Astaircase, a refusal, and a din- ner party. These three things led to the formation of a com- pany, the further bonding of
a mother and daughter, and the avenue
through which a legacy could be passed
down. Here’s my story.
My mom, Robin Finley, began teaching public school language arts in 1971
in California. Ten years later, she, my
grandmother, and I moved to Alaska.
She was a veteran teacher at this point,
but being the new teacher in the Anchorage school, she didn’t have a classroom;
she had to move around from room to
room with all of her teaching materials on a cart while various teachers took
their planning periods throughout the
day. This particular school was two stories, which meant traveling up and down
stairs since there was no elevator.
The school had given Mom one classroom set of grammar books to use.
These textbooks would have been too
cumbersome to carry up and down the
stairs every day, so Mom had a meeting
with her department chairs to explain
the situation and request a second set of
books, one set for each floor. They de-
clined her request, and quite simply out
of logistical necessity, Analytical Gram-
mar was born.
My mom began creating worksheets
that taught grammar in a linear, logical
sequence. She would write out her lesson
plans a week ahead of time and have all
the materials ready for her students. That’s
actually the most invaluable thing about
Analytical Grammar. It was classroom
tested for about a decade with eighth grade
students before the materials were sold. My
mom tweaked and tested and wrote and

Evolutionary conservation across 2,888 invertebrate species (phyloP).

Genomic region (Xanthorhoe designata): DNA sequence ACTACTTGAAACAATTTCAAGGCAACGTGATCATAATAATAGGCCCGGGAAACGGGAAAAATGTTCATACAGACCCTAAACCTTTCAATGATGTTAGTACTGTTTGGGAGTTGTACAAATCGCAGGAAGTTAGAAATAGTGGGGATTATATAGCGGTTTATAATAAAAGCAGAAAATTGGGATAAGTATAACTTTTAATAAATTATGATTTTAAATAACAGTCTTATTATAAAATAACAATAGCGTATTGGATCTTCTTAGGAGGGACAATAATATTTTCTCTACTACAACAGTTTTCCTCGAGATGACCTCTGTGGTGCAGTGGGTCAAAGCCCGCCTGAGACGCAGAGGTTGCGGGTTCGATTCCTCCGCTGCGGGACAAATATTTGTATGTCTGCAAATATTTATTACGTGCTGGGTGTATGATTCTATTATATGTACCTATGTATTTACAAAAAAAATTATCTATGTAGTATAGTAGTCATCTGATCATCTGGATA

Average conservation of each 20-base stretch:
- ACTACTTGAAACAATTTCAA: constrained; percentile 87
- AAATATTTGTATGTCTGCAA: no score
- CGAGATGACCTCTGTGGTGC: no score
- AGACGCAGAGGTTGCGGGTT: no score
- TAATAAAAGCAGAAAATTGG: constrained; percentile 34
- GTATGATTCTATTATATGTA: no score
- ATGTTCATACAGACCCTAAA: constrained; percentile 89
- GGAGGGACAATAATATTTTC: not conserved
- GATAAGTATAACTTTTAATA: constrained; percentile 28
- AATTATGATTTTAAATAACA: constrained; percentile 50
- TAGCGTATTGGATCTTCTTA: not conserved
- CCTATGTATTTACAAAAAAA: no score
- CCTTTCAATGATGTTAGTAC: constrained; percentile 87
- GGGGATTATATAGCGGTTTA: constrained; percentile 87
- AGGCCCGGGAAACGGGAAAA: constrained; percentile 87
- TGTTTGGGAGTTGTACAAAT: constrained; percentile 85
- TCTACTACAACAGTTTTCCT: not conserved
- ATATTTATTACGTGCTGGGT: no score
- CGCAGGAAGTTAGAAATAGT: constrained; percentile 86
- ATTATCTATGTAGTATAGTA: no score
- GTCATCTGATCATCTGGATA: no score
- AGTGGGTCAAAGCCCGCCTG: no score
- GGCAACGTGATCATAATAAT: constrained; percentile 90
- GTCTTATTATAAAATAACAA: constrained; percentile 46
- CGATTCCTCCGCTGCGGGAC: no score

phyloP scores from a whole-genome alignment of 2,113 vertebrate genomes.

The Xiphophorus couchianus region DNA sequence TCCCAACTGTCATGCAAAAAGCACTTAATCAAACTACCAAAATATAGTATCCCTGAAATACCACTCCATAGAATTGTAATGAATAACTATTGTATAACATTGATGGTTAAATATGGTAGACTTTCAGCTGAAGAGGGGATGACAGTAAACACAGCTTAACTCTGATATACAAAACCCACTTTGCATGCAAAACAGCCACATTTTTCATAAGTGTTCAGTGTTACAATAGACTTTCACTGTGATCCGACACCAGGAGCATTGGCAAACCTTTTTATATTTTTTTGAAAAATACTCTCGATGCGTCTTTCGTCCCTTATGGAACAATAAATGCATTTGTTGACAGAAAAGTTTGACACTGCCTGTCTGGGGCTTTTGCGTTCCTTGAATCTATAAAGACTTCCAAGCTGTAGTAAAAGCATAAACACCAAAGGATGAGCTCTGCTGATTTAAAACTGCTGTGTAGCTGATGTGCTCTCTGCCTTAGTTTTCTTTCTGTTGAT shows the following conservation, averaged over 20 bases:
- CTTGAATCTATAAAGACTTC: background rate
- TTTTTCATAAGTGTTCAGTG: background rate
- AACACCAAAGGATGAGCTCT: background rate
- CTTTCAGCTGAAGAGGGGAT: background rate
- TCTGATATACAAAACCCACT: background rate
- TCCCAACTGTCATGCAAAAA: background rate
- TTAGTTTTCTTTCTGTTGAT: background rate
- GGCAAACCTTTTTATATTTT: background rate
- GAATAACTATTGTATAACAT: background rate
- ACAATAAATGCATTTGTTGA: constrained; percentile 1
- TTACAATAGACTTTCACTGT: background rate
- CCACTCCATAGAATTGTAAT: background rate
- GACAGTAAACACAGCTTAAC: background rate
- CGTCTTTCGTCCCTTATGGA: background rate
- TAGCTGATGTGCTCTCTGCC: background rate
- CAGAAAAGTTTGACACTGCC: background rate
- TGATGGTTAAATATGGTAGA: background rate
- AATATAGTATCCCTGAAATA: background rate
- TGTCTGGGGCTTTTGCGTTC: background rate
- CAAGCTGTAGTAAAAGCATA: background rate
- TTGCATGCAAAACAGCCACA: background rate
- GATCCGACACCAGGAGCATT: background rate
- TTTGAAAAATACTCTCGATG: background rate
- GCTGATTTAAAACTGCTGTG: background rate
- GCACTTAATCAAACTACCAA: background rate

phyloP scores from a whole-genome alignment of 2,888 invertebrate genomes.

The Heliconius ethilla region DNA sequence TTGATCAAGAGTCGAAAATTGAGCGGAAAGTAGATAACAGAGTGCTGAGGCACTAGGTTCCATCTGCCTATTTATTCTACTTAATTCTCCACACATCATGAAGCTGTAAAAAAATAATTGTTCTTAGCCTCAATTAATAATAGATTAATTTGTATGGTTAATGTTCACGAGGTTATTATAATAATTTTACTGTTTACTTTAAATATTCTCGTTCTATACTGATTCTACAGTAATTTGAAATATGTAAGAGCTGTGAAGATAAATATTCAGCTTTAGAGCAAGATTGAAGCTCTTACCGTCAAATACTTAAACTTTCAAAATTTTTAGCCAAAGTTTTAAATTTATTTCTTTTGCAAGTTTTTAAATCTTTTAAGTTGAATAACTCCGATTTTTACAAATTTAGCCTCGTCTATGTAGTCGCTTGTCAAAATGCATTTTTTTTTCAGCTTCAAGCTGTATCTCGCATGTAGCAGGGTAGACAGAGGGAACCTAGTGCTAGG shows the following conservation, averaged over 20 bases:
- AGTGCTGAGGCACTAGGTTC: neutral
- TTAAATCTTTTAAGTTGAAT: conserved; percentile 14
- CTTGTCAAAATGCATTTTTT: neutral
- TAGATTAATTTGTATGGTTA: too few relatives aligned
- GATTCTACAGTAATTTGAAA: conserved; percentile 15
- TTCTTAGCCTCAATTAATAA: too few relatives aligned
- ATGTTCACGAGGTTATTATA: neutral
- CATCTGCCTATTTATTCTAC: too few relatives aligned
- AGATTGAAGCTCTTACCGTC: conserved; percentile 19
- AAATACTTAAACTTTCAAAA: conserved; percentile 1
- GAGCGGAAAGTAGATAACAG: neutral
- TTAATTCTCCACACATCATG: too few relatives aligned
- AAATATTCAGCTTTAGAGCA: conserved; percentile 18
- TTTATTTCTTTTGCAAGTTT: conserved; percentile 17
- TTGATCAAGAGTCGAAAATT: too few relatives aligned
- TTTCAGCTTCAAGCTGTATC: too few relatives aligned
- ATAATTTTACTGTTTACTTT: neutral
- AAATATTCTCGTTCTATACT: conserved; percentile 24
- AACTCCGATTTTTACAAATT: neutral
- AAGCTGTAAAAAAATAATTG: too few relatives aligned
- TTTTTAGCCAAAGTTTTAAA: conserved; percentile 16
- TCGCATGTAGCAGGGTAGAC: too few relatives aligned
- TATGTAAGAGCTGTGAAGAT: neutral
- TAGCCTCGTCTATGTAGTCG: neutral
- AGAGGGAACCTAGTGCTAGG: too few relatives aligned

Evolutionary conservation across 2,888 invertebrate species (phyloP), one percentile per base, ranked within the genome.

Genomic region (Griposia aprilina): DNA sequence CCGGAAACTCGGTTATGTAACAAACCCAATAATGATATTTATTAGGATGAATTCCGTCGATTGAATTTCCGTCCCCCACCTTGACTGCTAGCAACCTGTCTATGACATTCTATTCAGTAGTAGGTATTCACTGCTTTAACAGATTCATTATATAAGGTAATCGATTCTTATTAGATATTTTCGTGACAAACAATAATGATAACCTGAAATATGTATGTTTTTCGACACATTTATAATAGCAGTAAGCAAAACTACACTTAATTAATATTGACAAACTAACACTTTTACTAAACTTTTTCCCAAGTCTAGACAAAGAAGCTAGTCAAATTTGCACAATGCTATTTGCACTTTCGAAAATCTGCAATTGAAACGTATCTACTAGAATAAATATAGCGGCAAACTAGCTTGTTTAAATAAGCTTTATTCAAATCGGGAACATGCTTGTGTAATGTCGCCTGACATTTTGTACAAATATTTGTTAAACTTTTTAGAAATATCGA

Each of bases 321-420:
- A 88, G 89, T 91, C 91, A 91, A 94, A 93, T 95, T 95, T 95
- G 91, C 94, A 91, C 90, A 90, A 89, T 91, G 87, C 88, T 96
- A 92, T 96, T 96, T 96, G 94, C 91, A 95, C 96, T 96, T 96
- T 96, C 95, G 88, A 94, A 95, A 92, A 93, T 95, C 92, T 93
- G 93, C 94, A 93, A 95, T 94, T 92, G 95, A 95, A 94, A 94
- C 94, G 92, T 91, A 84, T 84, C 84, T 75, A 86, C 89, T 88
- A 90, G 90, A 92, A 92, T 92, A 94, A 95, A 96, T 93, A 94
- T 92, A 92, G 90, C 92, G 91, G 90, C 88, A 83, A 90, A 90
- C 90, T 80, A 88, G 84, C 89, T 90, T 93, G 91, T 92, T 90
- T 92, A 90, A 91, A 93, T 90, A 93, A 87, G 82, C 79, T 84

refined each topic over the years. Still, Analytical Grammar was never intended for
market. All that changed, however, after a
dinner conversation one night.
The principal of another local school
was dining one evening with a family
whose child had been in my mom’s class
the year before. The principal was im-
pressed with the child’s grasp of gram-
mar. After he learned about my mom’s
grammar materials, he called her up and
asked if he could purchase her program
for use in his school. Mom agreed, put
together the materials, and formed the
company in order to sell the product.
That was in 1996. Twenty years later, that
school in Anchorage is still using Ana-
lytical Grammar with its students!
I, too, had my mother as a teacher for
eighth grade English. I always lament
that that’s the closest I ever got to being homeschooled! My mother was an
Anchorage institution, and I was always
asked if I would grow up to be a teacher
like her. “Uh, no, thank you!” was my
usual reply—sometimes with an eye roll.
I graduated from high school in 1992,
graduated from college in 1996, and entered the Air Force as a public affairs officer in 1998. In 2002, my husband and
by Erin Finley Karl
The History of
I wish I could go back and thank that
school for not having an elevator . . .